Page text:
by Elizabeth Williamson
I’m writing this blog on the plane home from Munich, where I’ve been at a conference for the last few days. I was invited by the lovely Prof. Markus Friedrich, who was on the same panel as me at The Permissive Archive, to give a paper at the ‘Frühneuzeittag’, or annual meeting of Germany’s early modern historians (not where I expect to find myself on a Friday afternoon).
The panel was, you guessed it, on archives, but the conference itself took the theme of ‘practice/s’. My co-panellists were Randolph Head of Riverside, California, talking about registers and registries in Innsbruck’s multiple chancelleries, and Megan K Williams of Groningen on the role of the dramatic growth of the paper industry in making possible, even in causing, the development of (particularly residential) diplomacy and the increasing bureaucracy of the early modern world. I’ve always considered myself to have a very material eye when it comes to historical sources, but will now pay more attention to the procuring of paper, all too often taken for granted.
This related to one of Markus’ opening points, about taking the archives for granted, in a plea that historians pay more attention to the archive as historical object itself. Another of his points that I found interesting, and perhaps challenging, is his argument that archival history needs to go beyond the evident subject areas of their role in knowledge production and administration: studying early modern archives and archiving can take us to other areas too, including economic and social history, where we find theft, forgery, avenues for social mobility, and much more.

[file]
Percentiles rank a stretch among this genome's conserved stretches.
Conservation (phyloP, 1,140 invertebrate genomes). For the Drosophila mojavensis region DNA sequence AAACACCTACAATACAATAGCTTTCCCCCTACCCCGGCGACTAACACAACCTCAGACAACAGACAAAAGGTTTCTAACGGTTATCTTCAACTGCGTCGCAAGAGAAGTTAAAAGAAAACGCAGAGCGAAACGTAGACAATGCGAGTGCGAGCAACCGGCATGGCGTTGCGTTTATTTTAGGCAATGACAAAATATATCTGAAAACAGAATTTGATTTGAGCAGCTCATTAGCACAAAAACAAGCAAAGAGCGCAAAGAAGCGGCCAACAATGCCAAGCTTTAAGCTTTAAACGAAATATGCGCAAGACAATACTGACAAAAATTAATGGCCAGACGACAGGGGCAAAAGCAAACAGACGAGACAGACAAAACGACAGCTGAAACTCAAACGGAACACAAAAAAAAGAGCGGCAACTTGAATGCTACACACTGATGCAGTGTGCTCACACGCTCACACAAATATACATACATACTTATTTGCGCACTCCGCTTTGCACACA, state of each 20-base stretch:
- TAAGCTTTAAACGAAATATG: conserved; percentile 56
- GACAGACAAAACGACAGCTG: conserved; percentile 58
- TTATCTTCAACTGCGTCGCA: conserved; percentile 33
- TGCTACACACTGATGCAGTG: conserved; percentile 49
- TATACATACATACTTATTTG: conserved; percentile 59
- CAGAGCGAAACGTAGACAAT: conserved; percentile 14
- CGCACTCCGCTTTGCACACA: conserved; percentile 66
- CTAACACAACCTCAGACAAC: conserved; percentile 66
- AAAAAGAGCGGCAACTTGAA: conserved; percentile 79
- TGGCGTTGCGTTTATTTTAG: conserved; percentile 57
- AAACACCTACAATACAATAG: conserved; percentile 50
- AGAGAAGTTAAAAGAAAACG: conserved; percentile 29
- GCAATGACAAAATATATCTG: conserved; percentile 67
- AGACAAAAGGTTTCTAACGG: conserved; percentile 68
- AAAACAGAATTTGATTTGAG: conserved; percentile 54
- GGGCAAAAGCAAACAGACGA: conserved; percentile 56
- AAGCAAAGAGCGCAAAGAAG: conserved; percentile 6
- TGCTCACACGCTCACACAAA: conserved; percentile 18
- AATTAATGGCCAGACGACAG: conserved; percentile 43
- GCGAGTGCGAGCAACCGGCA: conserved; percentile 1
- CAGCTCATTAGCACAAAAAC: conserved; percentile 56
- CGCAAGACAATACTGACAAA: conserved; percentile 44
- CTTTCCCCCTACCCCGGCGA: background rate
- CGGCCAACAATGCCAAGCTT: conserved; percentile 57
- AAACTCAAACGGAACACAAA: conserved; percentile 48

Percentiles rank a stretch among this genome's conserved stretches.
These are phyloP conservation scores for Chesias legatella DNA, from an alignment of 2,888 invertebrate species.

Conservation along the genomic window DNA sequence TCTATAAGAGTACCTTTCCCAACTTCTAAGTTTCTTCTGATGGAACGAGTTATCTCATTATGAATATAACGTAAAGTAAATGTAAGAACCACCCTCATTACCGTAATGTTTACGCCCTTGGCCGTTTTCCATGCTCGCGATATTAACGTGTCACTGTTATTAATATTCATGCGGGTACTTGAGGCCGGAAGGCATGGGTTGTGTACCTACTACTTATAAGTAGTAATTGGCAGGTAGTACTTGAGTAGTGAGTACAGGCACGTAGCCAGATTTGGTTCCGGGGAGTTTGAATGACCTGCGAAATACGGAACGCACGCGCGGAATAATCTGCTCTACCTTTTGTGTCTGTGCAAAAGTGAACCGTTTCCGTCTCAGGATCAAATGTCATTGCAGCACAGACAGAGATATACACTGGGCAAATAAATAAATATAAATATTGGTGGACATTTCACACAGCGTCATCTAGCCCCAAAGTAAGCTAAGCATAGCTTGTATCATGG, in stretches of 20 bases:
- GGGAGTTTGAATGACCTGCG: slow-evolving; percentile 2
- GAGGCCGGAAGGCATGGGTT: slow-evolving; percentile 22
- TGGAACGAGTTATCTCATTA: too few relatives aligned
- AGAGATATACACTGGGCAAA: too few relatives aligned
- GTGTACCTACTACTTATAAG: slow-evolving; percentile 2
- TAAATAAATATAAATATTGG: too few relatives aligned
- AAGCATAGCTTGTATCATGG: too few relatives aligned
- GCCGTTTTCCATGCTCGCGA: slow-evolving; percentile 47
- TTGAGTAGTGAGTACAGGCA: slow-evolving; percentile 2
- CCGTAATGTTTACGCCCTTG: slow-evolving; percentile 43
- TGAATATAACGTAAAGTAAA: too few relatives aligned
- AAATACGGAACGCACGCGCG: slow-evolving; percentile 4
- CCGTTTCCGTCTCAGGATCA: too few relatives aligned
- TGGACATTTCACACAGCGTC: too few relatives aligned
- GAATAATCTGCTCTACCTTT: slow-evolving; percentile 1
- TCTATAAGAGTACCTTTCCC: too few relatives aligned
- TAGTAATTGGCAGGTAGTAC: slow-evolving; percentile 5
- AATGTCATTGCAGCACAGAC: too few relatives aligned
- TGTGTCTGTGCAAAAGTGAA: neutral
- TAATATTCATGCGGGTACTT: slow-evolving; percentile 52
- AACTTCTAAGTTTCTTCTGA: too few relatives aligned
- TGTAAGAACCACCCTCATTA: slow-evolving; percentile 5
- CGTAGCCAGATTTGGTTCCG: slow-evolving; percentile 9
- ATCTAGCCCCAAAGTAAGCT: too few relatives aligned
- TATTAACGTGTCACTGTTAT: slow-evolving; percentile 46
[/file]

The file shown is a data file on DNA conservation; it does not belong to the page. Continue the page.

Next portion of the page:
As well as cataloguing and the technology of the codex, Randy also spoke about a proto research network and project in development. This was at a workshop/dinner on his ‘Global archivalities’ project later that evening; he’s in the process of forming a scholarly group of interested archival historians, encompassing but going beyond Europe, in order to recover the methods of keeping and organising in societies globally.
Going neither beyond England nor beyond administration and knowledge production, but in my humble view a useful topic nonetheless, my paper explored the practice of archiving political and diplomatic papers in the government of late Elizabethan England. I returned to particular manuscripts that appeared in my doctoral work – manuscripts that suggest the organisation and indexing of collections of early modern state papers, of letters – though here in the context of ‘practices’, and, my own pet interests at the moment, the internet and networks.
Read full post here. (originally posted September 23, 2013)